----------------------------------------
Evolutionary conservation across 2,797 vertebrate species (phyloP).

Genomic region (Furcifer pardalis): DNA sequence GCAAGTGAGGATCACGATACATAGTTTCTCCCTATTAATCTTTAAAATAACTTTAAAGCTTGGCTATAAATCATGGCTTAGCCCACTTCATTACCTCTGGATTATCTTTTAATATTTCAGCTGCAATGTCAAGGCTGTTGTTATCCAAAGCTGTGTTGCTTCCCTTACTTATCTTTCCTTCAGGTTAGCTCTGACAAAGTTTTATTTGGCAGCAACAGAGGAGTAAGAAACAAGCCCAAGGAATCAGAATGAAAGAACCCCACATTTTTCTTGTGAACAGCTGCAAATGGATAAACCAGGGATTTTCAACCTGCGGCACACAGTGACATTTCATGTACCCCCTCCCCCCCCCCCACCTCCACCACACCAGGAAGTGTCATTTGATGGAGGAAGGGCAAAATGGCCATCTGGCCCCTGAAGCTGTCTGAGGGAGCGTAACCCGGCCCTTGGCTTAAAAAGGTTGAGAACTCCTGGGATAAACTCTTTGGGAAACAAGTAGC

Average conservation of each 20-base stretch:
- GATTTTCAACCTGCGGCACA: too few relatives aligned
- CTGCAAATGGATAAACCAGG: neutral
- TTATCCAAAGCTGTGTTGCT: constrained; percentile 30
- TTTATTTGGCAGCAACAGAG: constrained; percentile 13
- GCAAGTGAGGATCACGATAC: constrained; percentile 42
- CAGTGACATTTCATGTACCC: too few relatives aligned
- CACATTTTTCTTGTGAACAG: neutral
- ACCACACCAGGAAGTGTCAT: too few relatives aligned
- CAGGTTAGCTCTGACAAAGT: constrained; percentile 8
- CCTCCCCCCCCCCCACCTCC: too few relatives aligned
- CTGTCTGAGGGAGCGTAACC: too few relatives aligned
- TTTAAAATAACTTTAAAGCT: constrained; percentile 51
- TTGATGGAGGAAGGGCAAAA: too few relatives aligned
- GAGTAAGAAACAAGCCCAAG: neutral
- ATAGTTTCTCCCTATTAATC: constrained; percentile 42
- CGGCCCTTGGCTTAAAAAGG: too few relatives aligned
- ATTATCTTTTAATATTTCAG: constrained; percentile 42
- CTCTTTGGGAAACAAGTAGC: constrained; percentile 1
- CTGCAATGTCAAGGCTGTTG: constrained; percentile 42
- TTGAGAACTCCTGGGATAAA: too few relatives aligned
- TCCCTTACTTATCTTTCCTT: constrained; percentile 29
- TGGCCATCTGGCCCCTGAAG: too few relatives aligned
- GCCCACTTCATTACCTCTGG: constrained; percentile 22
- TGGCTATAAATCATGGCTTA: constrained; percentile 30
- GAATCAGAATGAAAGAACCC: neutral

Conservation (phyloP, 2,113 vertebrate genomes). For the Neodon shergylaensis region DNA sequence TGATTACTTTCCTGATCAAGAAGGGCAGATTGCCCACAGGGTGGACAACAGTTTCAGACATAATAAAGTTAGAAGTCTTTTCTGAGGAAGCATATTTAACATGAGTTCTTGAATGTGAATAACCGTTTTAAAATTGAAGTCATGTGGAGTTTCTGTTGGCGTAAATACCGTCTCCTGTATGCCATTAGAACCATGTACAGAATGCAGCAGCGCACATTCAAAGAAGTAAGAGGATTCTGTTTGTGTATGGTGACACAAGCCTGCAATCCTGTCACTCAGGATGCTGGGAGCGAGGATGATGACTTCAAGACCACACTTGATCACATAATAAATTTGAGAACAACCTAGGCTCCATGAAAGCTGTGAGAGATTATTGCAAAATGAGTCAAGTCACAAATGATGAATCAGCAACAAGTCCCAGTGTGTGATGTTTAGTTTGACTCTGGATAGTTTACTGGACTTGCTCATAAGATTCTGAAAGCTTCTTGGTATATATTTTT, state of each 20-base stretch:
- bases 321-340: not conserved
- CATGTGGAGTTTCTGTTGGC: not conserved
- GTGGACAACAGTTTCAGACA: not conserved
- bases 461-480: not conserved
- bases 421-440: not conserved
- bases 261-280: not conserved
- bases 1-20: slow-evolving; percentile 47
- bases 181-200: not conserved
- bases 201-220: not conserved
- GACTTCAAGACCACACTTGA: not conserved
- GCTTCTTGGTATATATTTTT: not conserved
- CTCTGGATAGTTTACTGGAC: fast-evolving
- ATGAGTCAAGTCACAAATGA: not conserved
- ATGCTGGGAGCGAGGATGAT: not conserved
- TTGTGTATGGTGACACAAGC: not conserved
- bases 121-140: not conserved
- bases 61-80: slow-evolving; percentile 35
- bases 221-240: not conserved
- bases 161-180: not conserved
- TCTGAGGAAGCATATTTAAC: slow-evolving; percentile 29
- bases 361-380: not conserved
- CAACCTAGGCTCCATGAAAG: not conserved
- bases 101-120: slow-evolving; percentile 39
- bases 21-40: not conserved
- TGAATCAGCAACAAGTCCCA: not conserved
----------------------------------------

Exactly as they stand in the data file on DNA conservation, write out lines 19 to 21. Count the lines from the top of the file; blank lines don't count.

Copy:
- CGGCCCTTGGCTTAAAAAGG: too few relatives aligned
- ATTATCTTTTAATATTTCAG: constrained; percentile 42
- CTCTTTGGGAAACAAGTAGC: constrained; percentile 1